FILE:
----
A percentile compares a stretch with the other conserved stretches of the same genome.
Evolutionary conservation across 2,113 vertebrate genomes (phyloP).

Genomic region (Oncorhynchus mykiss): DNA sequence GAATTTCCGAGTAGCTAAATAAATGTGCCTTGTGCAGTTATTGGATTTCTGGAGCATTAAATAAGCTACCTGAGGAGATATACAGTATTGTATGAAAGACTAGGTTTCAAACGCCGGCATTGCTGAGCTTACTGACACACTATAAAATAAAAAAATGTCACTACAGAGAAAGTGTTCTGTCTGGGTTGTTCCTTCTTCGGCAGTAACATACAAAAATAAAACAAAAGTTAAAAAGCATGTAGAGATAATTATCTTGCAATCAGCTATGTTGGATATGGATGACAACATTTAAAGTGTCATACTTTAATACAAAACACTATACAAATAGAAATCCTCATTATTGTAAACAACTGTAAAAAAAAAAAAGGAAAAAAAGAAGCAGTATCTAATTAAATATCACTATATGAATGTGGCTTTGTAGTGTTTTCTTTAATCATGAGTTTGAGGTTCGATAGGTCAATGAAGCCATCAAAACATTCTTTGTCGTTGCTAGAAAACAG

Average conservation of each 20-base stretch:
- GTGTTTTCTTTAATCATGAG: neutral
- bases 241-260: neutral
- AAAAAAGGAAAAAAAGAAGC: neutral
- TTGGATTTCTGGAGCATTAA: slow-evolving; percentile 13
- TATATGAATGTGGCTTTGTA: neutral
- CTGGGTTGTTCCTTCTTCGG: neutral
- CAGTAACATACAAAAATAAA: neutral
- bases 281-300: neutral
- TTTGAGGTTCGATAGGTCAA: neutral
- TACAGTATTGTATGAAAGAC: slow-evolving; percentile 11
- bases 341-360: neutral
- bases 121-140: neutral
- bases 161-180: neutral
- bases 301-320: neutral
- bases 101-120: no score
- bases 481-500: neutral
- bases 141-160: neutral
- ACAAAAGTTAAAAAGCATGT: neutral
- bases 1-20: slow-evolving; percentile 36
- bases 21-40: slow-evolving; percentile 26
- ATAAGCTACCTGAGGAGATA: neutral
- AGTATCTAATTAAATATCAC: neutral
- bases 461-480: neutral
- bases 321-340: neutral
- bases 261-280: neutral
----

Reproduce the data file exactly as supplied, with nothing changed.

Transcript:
A percentile compares a stretch with the other conserved stretches of the same genome.
Evolutionary conservation across 2,113 vertebrate genomes (phyloP).

Genomic region (Oncorhynchus mykiss): DNA sequence GAATTTCCGAGTAGCTAAATAAATGTGCCTTGTGCAGTTATTGGATTTCTGGAGCATTAAATAAGCTACCTGAGGAGATATACAGTATTGTATGAAAGACTAGGTTTCAAACGCCGGCATTGCTGAGCTTACTGACACACTATAAAATAAAAAAATGTCACTACAGAGAAAGTGTTCTGTCTGGGTTGTTCCTTCTTCGGCAGTAACATACAAAAATAAAACAAAAGTTAAAAAGCATGTAGAGATAATTATCTTGCAATCAGCTATGTTGGATATGGATGACAACATTTAAAGTGTCATACTTTAATACAAAACACTATACAAATAGAAATCCTCATTATTGTAAACAACTGTAAAAAAAAAAAAGGAAAAAAAGAAGCAGTATCTAATTAAATATCACTATATGAATGTGGCTTTGTAGTGTTTTCTTTAATCATGAGTTTGAGGTTCGATAGGTCAATGAAGCCATCAAAACATTCTTTGTCGTTGCTAGAAAACAG

Average conservation of each 20-base stretch:
- GTGTTTTCTTTAATCATGAG: neutral
- bases 241-260: neutral
- AAAAAAGGAAAAAAAGAAGC: neutral
- TTGGATTTCTGGAGCATTAA: slow-evolving; percentile 13
- TATATGAATGTGGCTTTGTA: neutral
- CTGGGTTGTTCCTTCTTCGG: neutral
- CAGTAACATACAAAAATAAA: neutral
- bases 281-300: neutral
- TTTGAGGTTCGATAGGTCAA: neutral
- TACAGTATTGTATGAAAGAC: slow-evolving; percentile 11
- bases 341-360: neutral
- bases 121-140: neutral
- bases 161-180: neutral
- bases 301-320: neutral
- bases 101-120: no score
- bases 481-500: neutral
- bases 141-160: neutral
- ACAAAAGTTAAAAAGCATGT: neutral
- bases 1-20: slow-evolving; percentile 36
- bases 21-40: slow-evolving; percentile 26
- ATAAGCTACCTGAGGAGATA: neutral
- AGTATCTAATTAAATATCAC: neutral
- bases 461-480: neutral
- bases 321-340: neutral
- bases 261-280: neutral